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4.6 out of 5 stars
4.6 out of 5 stars
Format: DVD|Change
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on 13 August 2010
I had given up that this amazing and unique series, would EVER be released on DVD. I remember watching when it was originally shown on Channel 4 in the early 90s; it was so different and I was immediately hooked. I had some episodes on VHS, but they died many years ago, so I am delighted to see a DVD release on the way, so I can enjoy it all over again.

The series is set in the mid-1950s during the Suez crisis. The story revolves around Mick Hopper (played by Ewan McGregor in his first major role), a young man who is doing his national service in a Whitehall military office. Hopper has a habit of day dreaming when he's supposed to be translating Russian military documents and as his mind drifts off, he amuses himself by imagining his colleagues breaking into song in surreal fantasy sequences, lip synching along to popular songs of the time. These segments work really well and are great fun to watch. There are many fantastic characters of note, great music, great costumes and atmospheric sets. The cast is faultless. Apart from McGregor, Giles Thomas, Louise Germaine and Douglas Henshall as the main characters, look out for memorable performances from the likes of Roy Hudd, Maggie Steed and Bernard Hill.

The series was written by the great Dennis Potter and was his last production before he died in 1994. Potter himself did national service during the 1950s.

Highly recommended!!
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on 11 August 2010
Finally! One of the best Potter series ever made and it is now on DVD. I watch this back in 1993 and I guess I was maybe a bit too young. However, since then I've had this on a beat up old VHS personal recording, from the original Channel 4 broadcast. And it's almost dead, now I get to have a shiny DVD.
This show was so out there even for 1993. The winged naked girl with the phallic snake is cringeworthy and yet rather funny. And watching the entire cast burst into song at any given moment is like Bollywood set in 50s England.
Not only is the show fantastic to watch, the music is great to, songs like; Earth Angel and of course lipstick on your collar by Connie Francis. I guarantee if you are Potter fan you'll love this.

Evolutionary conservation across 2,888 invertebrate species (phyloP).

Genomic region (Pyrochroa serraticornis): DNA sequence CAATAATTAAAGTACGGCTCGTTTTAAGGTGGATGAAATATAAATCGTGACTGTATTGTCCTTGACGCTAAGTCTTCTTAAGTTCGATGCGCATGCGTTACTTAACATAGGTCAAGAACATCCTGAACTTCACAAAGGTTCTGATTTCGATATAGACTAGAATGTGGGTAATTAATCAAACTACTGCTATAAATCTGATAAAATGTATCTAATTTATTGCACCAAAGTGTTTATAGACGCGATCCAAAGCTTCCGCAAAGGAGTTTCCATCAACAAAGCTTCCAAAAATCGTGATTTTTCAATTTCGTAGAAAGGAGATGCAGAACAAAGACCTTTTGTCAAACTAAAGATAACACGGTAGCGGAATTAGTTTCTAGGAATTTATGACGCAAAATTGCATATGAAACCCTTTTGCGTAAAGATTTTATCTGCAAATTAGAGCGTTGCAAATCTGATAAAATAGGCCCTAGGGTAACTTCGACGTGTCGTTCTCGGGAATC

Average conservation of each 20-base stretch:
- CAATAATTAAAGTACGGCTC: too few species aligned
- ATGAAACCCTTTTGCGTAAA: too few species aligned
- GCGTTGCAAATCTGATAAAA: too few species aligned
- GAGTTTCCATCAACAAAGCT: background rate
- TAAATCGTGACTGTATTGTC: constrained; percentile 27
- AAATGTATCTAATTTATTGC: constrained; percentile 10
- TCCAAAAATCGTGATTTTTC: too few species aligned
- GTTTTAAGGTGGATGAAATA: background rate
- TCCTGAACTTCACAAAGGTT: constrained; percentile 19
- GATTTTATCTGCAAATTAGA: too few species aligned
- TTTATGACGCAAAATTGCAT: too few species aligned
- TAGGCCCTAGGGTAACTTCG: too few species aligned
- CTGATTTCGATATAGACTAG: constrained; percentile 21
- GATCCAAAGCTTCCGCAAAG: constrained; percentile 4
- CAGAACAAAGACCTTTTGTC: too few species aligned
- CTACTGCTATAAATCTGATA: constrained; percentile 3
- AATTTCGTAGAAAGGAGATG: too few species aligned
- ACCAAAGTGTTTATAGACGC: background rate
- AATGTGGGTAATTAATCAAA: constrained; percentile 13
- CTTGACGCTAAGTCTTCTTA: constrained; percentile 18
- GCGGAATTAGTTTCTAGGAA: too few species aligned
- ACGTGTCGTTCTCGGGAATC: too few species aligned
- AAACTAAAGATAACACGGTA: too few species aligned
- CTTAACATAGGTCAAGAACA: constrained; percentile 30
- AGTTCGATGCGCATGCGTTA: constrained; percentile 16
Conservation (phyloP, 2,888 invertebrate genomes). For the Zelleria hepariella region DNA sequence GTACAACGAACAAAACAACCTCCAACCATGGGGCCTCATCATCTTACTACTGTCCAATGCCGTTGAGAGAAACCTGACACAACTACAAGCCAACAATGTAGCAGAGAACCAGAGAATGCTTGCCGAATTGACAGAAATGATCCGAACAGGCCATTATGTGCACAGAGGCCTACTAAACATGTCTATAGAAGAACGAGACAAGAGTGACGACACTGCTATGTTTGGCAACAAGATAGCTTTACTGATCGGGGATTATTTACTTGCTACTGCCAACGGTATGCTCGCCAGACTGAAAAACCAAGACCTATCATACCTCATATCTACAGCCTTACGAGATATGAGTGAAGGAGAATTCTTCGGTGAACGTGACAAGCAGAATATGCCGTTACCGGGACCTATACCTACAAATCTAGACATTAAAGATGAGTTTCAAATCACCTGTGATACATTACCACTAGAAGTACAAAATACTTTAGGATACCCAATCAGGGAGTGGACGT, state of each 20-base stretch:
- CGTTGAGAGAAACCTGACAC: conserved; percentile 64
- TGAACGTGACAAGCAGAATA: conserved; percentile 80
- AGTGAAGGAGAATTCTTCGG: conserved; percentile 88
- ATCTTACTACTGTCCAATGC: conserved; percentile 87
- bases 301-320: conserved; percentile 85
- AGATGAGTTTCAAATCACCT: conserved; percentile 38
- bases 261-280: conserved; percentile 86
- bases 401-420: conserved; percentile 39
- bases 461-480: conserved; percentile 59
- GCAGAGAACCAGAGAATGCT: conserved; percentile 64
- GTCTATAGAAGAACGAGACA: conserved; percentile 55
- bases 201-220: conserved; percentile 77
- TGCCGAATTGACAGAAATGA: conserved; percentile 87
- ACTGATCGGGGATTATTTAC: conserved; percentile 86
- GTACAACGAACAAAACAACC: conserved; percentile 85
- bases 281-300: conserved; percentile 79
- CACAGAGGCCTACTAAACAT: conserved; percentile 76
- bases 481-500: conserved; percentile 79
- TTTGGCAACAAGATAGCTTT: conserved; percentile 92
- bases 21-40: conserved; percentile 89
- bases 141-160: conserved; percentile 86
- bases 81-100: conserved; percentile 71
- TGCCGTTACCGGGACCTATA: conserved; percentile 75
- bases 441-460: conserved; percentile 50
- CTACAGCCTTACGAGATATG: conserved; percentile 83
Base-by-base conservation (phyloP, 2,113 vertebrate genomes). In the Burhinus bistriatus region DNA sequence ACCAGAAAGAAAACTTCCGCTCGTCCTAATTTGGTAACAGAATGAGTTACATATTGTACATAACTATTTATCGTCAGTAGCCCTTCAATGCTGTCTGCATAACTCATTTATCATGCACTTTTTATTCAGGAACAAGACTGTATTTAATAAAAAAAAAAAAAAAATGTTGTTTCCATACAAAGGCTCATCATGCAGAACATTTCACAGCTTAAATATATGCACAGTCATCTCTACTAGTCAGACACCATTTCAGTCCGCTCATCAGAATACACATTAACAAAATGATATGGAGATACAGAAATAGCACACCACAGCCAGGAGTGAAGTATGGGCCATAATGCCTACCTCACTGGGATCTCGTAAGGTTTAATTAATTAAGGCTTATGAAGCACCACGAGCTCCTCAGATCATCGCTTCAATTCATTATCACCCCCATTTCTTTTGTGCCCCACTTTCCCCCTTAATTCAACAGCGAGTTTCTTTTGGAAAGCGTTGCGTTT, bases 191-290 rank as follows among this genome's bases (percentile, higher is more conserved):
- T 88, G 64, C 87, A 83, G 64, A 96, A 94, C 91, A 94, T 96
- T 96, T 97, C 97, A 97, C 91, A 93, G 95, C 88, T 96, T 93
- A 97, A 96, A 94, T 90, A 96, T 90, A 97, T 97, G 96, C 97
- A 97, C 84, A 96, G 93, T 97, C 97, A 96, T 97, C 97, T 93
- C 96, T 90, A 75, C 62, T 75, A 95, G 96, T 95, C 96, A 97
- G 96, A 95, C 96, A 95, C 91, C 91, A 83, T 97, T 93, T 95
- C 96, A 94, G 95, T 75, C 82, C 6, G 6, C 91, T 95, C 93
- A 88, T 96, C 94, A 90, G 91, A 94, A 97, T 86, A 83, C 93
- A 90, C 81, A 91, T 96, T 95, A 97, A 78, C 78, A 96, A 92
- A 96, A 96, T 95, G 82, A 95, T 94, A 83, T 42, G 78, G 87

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on 4 September 2003
A great series that I always used to rush home for. I never really got into the "singing detective" but I really enjoyed this. The ensemble cast gives great performances with some very good singing from ecceleston> Roy hudd never fails to give of his very best in every role he does. Captivating fantasy sequences with superb colour reproduction on every scene. Top this off with a dennis Potter script and you know you're in for treat. Get in the popcorn and Beer and settle down for a real treat!.
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on 15 November 2007
I agree with the last reviewer. This is a series which I made a point of watching. The faultless cast includes a young Ewan McGregor and the excellent Roy Hudd. It must be over 10 years since I've seen it and I'd like to watch it again. Shame there is no DVD release as yet.
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on 17 September 2010
So happy this has finally been given a DVD release, I still have it on double VHS and had pretty much given up hope of ever seeing it re-released.

I am a massive fan of Dennis Potters work and I would put this right up there with The Singing Detective, if you have never seen it buy it now!
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on 26 November 2010
Whilst I wholly agree with the sentiments expressed in other reviews regarding the excellence of this production I was disappointed by the quality of transfer to DVD. The obvious flickering at the bottom of the picture infers that this may have been copied from a VHS video source. There are black bars on both sides of the 4:3 aspect ratio making it look a little thin. The amount of grain in episode 2 is so high that parts of the picture appear as very 'blocky'. Whilst the DVD seems authentic enough with its copyright protection, it is certainly clear that there has been no cleaning up of the picture quality at all and I'm left wondering as to what 'source' was actually used for production of this DVD. Shame.